Small Family Farm CSA

We Dig Vegetables


March Twenty-Nineth

The farm comes alive again slowly, quietly, almost secretly. The hive hums when the sun shines.   The greenhouse doors fling open to release the excess heat. The chickens lay eggs again and the children think that since it is officially Spring, they can dare to walk outside without coats or hats. The seeds are germinating in the plastic hoop structure that smells of earth and wood smoke and feels moist and invigorating.

We are nearly one month in to the start of a new season. Plans to begin field work form and the machines are greased and ready to go. The farm help is lined up and the CSA memberships are steadily coming in. The winds blow strong and make the willow tree dance. We are longing for fresh, tender, green food again and the promise that it is not far away feels reassuring.

The farm wife, as I am calling myself these days, feels especially cooped up from keeping three small children warm, healthy and entertained. I do everything I can to care for needs of the people and the farm in the role I am currently playing. I look out the window and watch Adam go to work most days wishing I could follow. But I also feel grateful to get to work from home and get to spend so much time with my children. I remind myself that this is an era of our lives that will one day feel like it didn’t last long enough, but at present feels slow and binding on a late March day.

I raise a three month old and watch him try to kick himself over onto his tummy. I watch my 6 year old learn to count money and read books and add numbers. Our farm house feels a little like a kindergarten when you walk in, but smells like a restaurant. I watch my 3 year old copy everything her big sister does. I watch the robins return and the maple sap drip. I suggest and insist on projects that Adam and hired help can work on. My involvement with the farm feels like it is at a mosey-posey pace with a baby on my back and a toddler tagging along. I support Adam in every way possible to keep him well fed, rested and focused on farm work.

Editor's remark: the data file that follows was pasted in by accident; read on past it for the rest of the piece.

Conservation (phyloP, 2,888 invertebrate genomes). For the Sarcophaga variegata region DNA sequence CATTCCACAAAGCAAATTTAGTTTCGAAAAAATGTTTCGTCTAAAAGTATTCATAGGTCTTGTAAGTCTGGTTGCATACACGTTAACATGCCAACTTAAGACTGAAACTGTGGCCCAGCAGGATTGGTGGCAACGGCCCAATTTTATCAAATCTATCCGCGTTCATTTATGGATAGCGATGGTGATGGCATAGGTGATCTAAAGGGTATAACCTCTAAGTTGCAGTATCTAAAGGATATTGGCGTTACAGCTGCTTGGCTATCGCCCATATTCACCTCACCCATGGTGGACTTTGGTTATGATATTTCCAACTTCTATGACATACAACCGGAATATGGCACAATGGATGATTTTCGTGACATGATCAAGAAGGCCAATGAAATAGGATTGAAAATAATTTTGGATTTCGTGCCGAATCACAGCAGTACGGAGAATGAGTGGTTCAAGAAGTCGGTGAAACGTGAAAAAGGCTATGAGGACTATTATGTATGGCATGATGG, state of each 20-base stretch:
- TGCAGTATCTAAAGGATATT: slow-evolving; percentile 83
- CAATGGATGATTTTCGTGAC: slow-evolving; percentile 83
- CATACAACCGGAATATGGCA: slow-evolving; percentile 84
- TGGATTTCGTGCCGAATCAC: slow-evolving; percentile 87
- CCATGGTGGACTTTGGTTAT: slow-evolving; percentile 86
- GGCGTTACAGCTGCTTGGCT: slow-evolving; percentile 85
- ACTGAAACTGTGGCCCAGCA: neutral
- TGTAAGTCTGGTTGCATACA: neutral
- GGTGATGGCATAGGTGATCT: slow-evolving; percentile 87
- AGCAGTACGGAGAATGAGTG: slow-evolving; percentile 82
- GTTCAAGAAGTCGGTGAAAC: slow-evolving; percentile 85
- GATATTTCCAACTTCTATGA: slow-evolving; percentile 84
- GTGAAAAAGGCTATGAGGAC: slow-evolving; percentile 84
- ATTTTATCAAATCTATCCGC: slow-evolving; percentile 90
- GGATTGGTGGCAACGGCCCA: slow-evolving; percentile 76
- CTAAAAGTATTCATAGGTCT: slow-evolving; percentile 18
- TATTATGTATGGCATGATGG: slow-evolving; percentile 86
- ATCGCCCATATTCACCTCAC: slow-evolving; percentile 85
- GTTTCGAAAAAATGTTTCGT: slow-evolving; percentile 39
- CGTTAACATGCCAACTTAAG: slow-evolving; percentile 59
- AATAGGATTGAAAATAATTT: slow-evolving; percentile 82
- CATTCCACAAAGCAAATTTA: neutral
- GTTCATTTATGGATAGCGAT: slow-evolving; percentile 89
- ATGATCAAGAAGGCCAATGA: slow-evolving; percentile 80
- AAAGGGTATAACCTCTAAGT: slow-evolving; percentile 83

Again I need to remind myself that this is just a stage and one day our children will help seed in the greenhouse. They will one day help make dinner and fold laundry and shake rugs out and bring wood in. One day I will want nothing more than to have them fit cozily on my lap again and to read them a picture book. My body will ache from working on the farm and I’ll wish for a slower pace of life.

Meanwhile the earth tilts toward the sun and warms our landscape. The mornings on the farm are no longer quite. The sounds of those noisy birds are back and hungry animals hustle all around. The lawns looks almost green in places. We seed lettuce this week in the greenhouse which is just four weeks until transplant in the fields. The greenhouse tables are getting full and we are beginning to need to shuffle flats around to make room for all of the seedings coming up. I share the girlish excitement with our little ones for the dawning of a new season. I feel excited for the workers to come back and breathe community into our little farm. I feel optimistic and I whistle and sing as I walk around the farm with the children doing chores and keeping home. Spring time has a way of making you feel young again.

Farmer Adam came home with a brand spankin’ new disc today (a primary tillage piece of equipment) that will make our field prepping work smooth and even a little fun! We’re just a few short weeks away from seeding and transplanting out into the big wide open spaces. Birds fill the trees and the sonic spaces. Soon the sounds of diesel engines and people’s voices will fill our farm. And before long, as a result of this glorious community effort and will, there will be eclectic and bounteous boxes of vegetables harvested from the earth here. We look forward to sharing this season with you!

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